Today marks day 21 since Jay and I left Vegas for our North American Road Trip. We are currently in Toronto, having traveled over 4,000 miles across the United States and Canada. At least 7 of those days were spent entirely in the car. Consequently, I’ve gotten really good at throwing together easy clean meals with only my lap, a travel bowl, and some bamboo utensils. And living out of a backseat cooler and a couple bags of dried goods.
Here are a few tips for you about how to build simple snacks and meals you can easily eat as a passenger or driver on a road trip. Ones that actually make you feel good at the end of the day rather than icky.
Prepare, prepare, prepare!
What to Bring
We always bring a cooler full of produce. You can easily make a salad without leaving the car – and I’ll show you how later in this post. Here are some produce options that hold up well to travel:
- Bell peppers
- Fruit – berries
At room temp:
- Corn (in husk/gmo-free)
- Fruit – peaches, apples, grapes
We also packed a bag of non-perishable items that could be kept room temp. Sorta like our roadtrip pantry. In it, we had:
- Canned beans
- Boxed soup
- Dried fruit
- Rice cakes and flax crackers
- Emergency larabars and other whole-foods based meal-replacements
- Powders – protein, Vega smoothie mix, greens
There are a few tools that make eating out of your car just plain simpler. These include:
- Cooler with cold packs
Ours plugs into the car cigarette lighter which has come in handy but really is just an unnecessary luxury.
- Big salad bowl
Mine is a pop-up that flattens when not in use.
- Utensil set
Mine are bamboo with a carrying case. You can use the knife for cutting fruit and softer veggies like bell peppers.
- Can opener
We have a tiny travel one.
- Cloth napkins
Wish I had brought mine from home!
- “Trash bags”
For tossing food waste to pack out of the car.
- Cooler with cold packs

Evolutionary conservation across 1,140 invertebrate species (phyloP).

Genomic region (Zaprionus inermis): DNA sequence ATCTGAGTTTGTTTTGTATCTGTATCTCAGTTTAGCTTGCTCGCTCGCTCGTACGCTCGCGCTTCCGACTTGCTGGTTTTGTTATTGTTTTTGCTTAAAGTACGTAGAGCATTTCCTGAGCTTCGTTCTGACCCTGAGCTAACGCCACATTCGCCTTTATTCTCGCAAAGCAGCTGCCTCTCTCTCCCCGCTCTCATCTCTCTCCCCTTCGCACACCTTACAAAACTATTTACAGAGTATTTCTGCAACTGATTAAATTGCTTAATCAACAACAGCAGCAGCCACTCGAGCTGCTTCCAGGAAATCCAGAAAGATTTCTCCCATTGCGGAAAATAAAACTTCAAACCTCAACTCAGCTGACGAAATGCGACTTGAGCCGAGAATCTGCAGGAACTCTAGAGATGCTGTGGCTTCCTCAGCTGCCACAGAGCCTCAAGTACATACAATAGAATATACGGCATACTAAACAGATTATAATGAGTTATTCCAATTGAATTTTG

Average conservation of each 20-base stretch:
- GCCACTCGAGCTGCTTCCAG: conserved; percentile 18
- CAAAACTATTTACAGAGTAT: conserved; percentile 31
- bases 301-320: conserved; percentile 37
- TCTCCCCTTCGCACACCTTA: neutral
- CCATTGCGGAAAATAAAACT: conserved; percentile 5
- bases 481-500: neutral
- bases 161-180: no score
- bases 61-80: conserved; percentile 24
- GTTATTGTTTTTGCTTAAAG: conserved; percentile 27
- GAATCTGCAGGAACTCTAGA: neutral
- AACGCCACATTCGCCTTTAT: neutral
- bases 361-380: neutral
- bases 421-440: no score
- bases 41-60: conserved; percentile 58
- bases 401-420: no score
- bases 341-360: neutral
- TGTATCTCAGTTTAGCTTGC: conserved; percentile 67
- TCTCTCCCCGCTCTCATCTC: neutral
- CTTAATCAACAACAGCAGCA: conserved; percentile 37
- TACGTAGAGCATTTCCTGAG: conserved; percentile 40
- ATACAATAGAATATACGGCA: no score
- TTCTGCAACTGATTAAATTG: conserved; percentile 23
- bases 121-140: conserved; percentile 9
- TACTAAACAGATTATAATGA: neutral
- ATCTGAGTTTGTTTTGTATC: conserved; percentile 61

Healthy Food without Leaving the Car
How do you avoid eating at those dreaded truck stops when you are hungry and your energy is rapidly dropping? Plan ahead and bring your own snacks, lots of them. It’s also wayyyyy cheaper to shop at a regular grocery store before you leave.
Even if you overindulge, you will feel better than if you had given in and had some processed crap.
Meals For the Driver
Sometimes it’s nice to stop and eat at a picnic table along the road, but we’ve found eating as you drive saves valuable time. Especially when you have 12 hour days in the car and want to arrive to set up your campsite before dark!
So far, we typically eat breakfast and lunch while driving. Often, as we push to make our destination, we will also eat dinner in the car.
As the driver, you should avoid meals that require utensils or distract your attention from the road. The best foods are those you can eat with your hands without having to look down. It also needs to provide a boost of energy to keep you awake.
You know the best food to eat as a driver? Fruit!
Packed with slow-release energy, and created by nature to easily be eaten by those of use with opposable thumbs (and hopefully you fall into that category), fruit is just made to be road trip food!
Meals for the Passenger
On this trip, luckily we have two drivers and are able to switch off. When I need to eat salad or meals that require utensils, I wait until I’m a passenger and then chow down.
Making Salad in the Car
Just because you’re riding shotgun doesn’t mean that you need to forego eating nutritious green things. It’s easy to make a salad with just ten minutes time. And really, what else better do you have to do? Can’t use the “no time” excuse now, can ya?
For Dinner Add Beans or Soup
A lot of times, I will open a can of beans, drain the liquid (keep a jar or ziploc bag in the car for this), and then toss them into my on-the-road dinner salad. This makes it an extra satisfying meal. Soup that you can just open up and eat straight out of the box is also awesome.
Take note that canned goods are lined with BPA unless otherwise stated. Eden Organic is one of the only brands I’ve found that uses a BPA-free lining on their cans. Come on manufacturers, get with the times!
There is also a new trend towards BPA-free boxes. I love the soups from Fig Food Co., and have been traveling with several in my dry goods bag. I like that they are also low in sodium, and I approve of the ingredients when used as an occasional meal. Plus you can just rip off the top and don’t even need a can-opener.
Hopefully this article has given you some ideas for making your next road trip a little healthier. Since I still have to drive back 4,000 miles across the continent, look for future articles from me on healthy travel.
Now your turn. Share the healthy eating habits you bust out on road trips. Leave it in the comments below.
I shared this on Healthy Vegan Fridays.